Two legendary local rock groups came together on Friday to celebrate The Current’s 10th anniversary and a shared 10″ record release—joined by none other than “the most rock ‘n’ roll mayor west of New York.”
Those were St. Paul Mayor Chris Coleman’s words, at least, when he proclaimed Friday, Jan. 16 to be 89.3 The Current Day in the station’s home town. The mayor made the announcement before welcoming the Suicide Commandos to the Turf Club stage. They would be joined by friends Craig Finn and Tad Kubler of the Hold Steady to play a mix of the two groups’ songs as well as some punk classics.
The Turf Club was packed from the get-go. Showgoers swarmed the merchandise tables and carried glossy copies of the hand-stamped collection of in-studio performances by the two bands. (You can watch the Hold Steady perform and listen to the Suicide Commandos play those live Current Sessions here; copies of the record will also be available for sale while supplies last at the Electric Fetus and at The Current’s remaining 10th anniversary events).
Surf sirens L’Assassins opened the show with a set worthy of the “psycho beach party” frontwoman Tea Ann Simpson sang of. The quartet’s numbers were playful and unstoppably energetic. Their retro costumes and sassy stage presence made for stunning visuals. L’Assassins were a welcome prelude to the man-show that was about to happen onstage, getting the room ready for punk without making it redundant.
Before the headliners took over, Current host Bill DeVille stepped onstage to introduce a special guest: Mayor Coleman, who quipped about how The Current reinvigorated the Twin Cities music scene, “and by that I mean St. Paul.”
“If Betsy [Hodges] was here I’d be nicer to Minneapolis, but she’s not, so hell with ’em. Yeah, I got a proclamation, so listen up,” he said, holding up an official-looking folder and reading:
Whereas 10 years ago on the radio one morning, Sean “Slug” Daley’s voice rang out telling us to say “Shh,” and whereas 10 years ago Minnesota’s public radio decided that indie music matters, that young people matter, that local music matters, and whereas that the new radio station hired the best music hosts around and changed local radio, emphasizing the best of what our local community had to offer, and whereas we have gathered at the new and improved Turf Club—OK, seriously, the Clown Lounge. You don’t stick to the floor anymore, it’s way better—to celebrate with some local kids who turned into national heroes, the Suicide Commandos and Lifter Puller, who you may know as the Hold Steady, and whereas they said it wouldn’t last, but look at ’em now, 10 years later, whereas KCMP 89.3 The Current is my personal favorite radio station, and I’m the mayor, so I can declare things just like that. How therefore I, the mayor, rock n’ roll wannabe, recovering bagpipe player, and proud listener to The Current, mayor of the City of St. Paul, do hereby proclaim Friday, Jan. 16 to be 89.3 The Current Day in the City of St. Paul.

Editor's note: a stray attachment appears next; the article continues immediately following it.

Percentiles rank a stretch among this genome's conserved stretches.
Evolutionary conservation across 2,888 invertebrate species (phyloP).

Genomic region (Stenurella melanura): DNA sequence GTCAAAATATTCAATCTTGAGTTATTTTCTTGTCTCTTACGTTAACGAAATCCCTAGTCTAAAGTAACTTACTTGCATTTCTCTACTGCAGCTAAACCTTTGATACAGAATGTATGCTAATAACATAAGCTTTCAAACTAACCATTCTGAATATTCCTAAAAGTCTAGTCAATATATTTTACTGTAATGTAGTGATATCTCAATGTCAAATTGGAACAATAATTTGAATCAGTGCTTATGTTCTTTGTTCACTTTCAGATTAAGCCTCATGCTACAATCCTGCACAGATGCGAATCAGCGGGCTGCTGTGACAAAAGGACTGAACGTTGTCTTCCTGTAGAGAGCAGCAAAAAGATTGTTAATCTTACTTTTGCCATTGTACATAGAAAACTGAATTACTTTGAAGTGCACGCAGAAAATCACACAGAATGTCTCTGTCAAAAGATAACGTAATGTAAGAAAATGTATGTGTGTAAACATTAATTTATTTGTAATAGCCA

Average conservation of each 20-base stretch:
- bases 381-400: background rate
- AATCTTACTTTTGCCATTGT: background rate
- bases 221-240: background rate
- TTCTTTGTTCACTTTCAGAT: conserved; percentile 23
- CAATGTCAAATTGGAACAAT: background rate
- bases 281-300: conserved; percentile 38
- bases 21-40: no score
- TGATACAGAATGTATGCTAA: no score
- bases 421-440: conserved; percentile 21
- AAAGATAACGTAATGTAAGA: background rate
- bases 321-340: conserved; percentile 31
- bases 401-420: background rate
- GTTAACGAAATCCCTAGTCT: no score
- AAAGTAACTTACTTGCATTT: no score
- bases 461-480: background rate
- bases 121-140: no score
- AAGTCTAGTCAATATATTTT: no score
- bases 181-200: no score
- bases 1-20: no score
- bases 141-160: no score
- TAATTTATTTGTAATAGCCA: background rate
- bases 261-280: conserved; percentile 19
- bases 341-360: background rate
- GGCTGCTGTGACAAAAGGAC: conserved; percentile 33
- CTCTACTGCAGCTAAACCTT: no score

Coleman’s proclamation was met with cheers, and the Commandos took over. Forming their power trio triangle, drummer and vocalist Dave Ahl’s first hoots immediately transported us back to a rock n’ roll of sunnier days. Switching seamlessly from song to song and one lead singer to another, the band attacked the beat, making a perfect mess of every song. They fed off each other like a group that’s been playing together since the ’70s, but their energy was raw. It’s hard to say whether that comes from years of practice, or knowing how to throw it all aside when they hit the stage.
The Current isn’t the only one celebrating a big anniversary this year: 2015 is also the Suicide Commandos’ 40th birthday. “I think it’s safe to say, don’t trust a band over 40,” Ahl joked.
When guitarist Chris Osgood invited his Hold Steady friends onstage, Craig Finn and Tad Kubler broke up the triangle. Finn’s spastic gestures from center stage upped the showmanship as they joined the Commandos on their hit “Burn It Down.” During a long interlude in Hold Steady song “Your Little Hoodrat Friend,” Finn reflected on how he got into rock despite not being “able to turn on your radio and hear cool music.” As a 12-year-old Minneapolis kid, for his birthday he got a red Fender guitar that he didn’t know how to play. His parents sent him to an Uptown guitar shop for lessons, where he met his first guitar teacher: Osgood himself.
“He taught me about rock n’ roll and he taught me about life,” Finn said. “He showed me ZZ Top for the first time, Cheap Trick, Iggy and the Stooges. And the best part is—and this is my favorite thing—before he’d answer the phone, he would turn up the stereo and then answer the phone. I was 12 years old and I said, ‘Why do you turn up the stereo before you answer the phone?’ and he said, ‘Because, Craig, you want people to think you’re having a party.’ So, to call those lessons life-changing would be a massive understatement.”
Osgood played casually next to Finn as he spoke. If he was proud, he didn’t gloat. “No talent at all, not at all,” he growled.
At the end of the set, Coleman joined the group onstage with his Telecaster for the Who’s “My Generation,” a nod to rockers of old while toasting the two bands’ continued graceful aging. After an encore of the Clash’s “Should I Stay or Should I Go” and the Ramones’ “Blitzkrieg Bop,” the gang left the stage, leaving the crowd to scatter and grab the final 100 records, ears ringing as they took in the final minutes of 89.3 The Current Day.
Suicide Commandos with Craig Finn and Tad Kubler
Hailey Colwell is a journalism major at the University of Minnesota and a co-director of Theatre Corrobora.